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With a focus on learning, we employ a range of strategies to support innovation, collaboration across centers, and university-wide discussion and decision-making


Fifth Annual Grant Winners 2004-2005

Denise Vedrenne-Rangel, DDS, HPD – College of Dental Medicine
Roni Liederman, Ph.D., Mailman Segal Institute for Early Childhood Studies
Ann McElwain, Jack and Jill Child Development Center
Howard Hada, Ph.D., HPD – College of Medical Sciences
Ayleen Godreau, M.D., HPD – College of Osteopathic Medicine

Dean Robert Uchin, HPD – College of Dental Medicine
Dean Wendy Masi, Mailman Segal Institute for Early Childhood Studies
Dean Harold Laubach, HPD – College of Medical Sciences
Dean Anthony Silvagni, HPD – College of Osteopathic Medicine

Title: Bactericidal and Mineralization Effects of Photo Activated Disinfection Therapy: An Innovative Multidisciplinary Approach to Oral Health Promotion


The importance of this program is based in the development of an innovative and cost-effective intervention program for primary prevention of oral disease, based in light fluorescence diagnostic technology as well as laser and traditional therapy.

This program will provide preventive dental care to sixty 3-5 yr. old children at the NSU Mailman Segal Institute and at the Jack and Jill Child Development Center. These children will be examined and caries risk determined according to the Tinanoff protocol and Quantitative Light Fluorescence (QLF) measurements. Prevention will be taught to parents so that good home care is implemented. Early caries diagnosis will be possible with the use of the QLF, in addition to bacterial cultures and other traditional parameters. The QLF allows for demineralized enamel to be diagnosed when it is as little as 25 microns in depth. This is well before demineralized enamel visually appears as a white spot lesion, the current earliest sign of demineralization. By diagnosing enamel demineralization this early, intervention can be readily provided, making the intervention cost effective. The study sample will be divided into two groups, Group I or control –traditional oral hygiene–, Group II –photoactivated disinfection (PAD)-. The PAD therapy has proven to be effective at lowering cariogenic bacteria. This high intensity diode laser reaches the targeted bacteria through a specific photosensitizer; production of singlet oxygen species disrupts the membrane wall causing cell death. Early intervention comparisons will be performed at each 3-month interval between and within groups and between initial and final measurements.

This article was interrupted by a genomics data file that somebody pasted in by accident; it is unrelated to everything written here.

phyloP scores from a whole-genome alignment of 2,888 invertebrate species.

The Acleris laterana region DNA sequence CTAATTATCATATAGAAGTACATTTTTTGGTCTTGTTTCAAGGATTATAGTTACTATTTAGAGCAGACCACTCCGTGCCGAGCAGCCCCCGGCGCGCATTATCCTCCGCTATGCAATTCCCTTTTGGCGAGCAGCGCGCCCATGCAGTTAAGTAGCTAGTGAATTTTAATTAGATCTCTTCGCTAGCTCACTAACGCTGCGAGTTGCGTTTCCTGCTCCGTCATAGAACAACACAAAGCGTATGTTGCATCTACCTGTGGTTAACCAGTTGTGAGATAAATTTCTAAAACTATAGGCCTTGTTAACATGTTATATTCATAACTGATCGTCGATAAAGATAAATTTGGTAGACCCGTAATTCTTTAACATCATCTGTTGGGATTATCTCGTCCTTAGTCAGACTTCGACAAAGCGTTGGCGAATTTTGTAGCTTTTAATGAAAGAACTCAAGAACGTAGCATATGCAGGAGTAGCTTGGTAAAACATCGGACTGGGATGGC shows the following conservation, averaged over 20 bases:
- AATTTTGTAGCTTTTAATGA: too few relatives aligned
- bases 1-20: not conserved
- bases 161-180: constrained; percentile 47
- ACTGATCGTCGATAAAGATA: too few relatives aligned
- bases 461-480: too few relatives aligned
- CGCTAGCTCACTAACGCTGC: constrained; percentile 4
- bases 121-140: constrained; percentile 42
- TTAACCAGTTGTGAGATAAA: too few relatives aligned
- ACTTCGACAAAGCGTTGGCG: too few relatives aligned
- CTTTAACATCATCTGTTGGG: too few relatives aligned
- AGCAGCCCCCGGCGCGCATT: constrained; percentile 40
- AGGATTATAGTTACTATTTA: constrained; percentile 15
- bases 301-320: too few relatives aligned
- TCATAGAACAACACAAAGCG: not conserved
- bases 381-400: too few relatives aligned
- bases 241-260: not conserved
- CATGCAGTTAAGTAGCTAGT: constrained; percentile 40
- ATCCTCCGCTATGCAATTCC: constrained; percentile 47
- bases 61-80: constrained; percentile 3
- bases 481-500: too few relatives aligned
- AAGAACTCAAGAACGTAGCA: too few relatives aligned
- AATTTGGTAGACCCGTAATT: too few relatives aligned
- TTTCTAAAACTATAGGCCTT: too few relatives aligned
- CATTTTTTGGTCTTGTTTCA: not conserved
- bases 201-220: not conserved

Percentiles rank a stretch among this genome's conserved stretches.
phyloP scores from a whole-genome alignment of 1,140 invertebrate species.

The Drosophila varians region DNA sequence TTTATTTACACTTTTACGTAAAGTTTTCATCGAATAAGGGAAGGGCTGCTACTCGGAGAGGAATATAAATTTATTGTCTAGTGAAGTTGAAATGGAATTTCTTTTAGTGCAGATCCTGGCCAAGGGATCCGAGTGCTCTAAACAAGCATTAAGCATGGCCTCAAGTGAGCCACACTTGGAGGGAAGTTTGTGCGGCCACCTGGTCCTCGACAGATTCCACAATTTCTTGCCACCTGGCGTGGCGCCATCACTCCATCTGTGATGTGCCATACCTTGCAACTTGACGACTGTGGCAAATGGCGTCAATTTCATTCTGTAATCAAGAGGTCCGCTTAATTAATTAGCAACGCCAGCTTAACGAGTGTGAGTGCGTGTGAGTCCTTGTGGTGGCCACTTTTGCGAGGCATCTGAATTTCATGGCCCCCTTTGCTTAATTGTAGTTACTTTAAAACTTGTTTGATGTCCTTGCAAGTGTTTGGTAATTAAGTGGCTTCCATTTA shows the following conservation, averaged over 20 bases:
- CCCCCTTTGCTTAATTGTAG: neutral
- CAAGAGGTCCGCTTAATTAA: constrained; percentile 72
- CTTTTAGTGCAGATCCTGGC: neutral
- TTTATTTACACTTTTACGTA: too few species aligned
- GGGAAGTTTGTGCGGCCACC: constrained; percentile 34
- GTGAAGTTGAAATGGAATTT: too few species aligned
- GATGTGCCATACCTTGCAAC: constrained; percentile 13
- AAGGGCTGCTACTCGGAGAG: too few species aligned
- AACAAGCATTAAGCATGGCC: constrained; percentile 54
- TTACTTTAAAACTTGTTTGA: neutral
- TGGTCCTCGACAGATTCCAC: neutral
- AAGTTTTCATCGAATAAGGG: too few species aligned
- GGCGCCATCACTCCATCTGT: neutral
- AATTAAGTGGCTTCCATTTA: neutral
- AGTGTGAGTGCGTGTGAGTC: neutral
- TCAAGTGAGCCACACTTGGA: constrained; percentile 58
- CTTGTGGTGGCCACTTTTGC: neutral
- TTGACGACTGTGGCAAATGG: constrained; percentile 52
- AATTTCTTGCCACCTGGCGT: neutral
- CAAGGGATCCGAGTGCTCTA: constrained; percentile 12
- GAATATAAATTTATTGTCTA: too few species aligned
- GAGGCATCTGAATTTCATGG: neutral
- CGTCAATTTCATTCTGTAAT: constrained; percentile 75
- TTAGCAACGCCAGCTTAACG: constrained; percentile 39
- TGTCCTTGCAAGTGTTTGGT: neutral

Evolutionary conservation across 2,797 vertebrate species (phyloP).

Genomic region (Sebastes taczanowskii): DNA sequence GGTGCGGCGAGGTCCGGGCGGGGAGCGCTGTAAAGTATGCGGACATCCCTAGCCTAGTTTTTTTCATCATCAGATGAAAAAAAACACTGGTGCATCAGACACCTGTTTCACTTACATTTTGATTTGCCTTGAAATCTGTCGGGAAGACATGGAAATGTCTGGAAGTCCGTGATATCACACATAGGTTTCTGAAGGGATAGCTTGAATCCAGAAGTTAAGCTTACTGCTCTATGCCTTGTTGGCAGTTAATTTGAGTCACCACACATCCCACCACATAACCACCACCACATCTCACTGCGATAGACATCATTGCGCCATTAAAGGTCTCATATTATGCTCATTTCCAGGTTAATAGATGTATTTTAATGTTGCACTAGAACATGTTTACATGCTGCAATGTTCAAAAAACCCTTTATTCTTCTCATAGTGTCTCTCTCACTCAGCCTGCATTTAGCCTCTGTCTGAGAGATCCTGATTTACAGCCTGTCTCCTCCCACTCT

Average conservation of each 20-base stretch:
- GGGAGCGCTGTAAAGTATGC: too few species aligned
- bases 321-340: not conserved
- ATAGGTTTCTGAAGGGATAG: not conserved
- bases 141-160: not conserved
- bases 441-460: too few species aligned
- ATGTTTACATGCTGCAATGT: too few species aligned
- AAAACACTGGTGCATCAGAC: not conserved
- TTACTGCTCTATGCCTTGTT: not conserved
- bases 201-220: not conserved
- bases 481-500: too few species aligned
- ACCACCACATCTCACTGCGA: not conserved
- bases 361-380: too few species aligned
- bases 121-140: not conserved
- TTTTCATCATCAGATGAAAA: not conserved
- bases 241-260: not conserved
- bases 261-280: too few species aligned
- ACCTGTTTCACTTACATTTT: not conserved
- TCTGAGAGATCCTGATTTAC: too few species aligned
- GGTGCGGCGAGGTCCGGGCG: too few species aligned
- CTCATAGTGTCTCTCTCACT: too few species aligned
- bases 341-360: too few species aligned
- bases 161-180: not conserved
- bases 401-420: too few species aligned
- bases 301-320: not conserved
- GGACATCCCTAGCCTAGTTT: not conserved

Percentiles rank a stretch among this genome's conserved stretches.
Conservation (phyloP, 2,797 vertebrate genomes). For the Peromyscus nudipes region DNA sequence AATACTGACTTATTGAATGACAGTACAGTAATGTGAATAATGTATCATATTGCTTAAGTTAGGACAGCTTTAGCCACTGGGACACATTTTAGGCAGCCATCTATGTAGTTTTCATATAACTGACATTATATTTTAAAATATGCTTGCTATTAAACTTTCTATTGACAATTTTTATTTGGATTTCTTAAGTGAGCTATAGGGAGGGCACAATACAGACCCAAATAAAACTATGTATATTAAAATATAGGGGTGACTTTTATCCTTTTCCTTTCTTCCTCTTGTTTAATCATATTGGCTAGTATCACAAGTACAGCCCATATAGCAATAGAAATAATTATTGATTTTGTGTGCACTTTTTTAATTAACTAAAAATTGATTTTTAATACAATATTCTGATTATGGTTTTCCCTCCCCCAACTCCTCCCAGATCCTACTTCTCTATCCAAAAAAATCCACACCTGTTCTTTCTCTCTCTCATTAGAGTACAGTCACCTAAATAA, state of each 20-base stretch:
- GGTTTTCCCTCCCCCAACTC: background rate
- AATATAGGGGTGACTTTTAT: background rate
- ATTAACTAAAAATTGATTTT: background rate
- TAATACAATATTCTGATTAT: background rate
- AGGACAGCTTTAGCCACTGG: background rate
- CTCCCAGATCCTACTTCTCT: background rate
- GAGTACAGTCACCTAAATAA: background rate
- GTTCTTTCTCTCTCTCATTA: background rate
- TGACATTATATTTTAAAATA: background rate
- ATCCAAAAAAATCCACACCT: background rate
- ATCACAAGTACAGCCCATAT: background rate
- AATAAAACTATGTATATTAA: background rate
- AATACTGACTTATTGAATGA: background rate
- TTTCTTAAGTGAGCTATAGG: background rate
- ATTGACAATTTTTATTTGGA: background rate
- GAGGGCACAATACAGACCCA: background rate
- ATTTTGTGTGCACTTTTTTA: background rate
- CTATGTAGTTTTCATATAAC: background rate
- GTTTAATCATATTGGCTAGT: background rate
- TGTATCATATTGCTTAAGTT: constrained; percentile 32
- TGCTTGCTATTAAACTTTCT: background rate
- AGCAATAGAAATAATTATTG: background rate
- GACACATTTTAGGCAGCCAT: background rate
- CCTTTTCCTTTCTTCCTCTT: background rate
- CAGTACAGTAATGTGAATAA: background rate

Seminars and clinical experiences in Infant Oral Health will be provided to dental students, their knowledge will be evaluated for appropriate prevention and interception.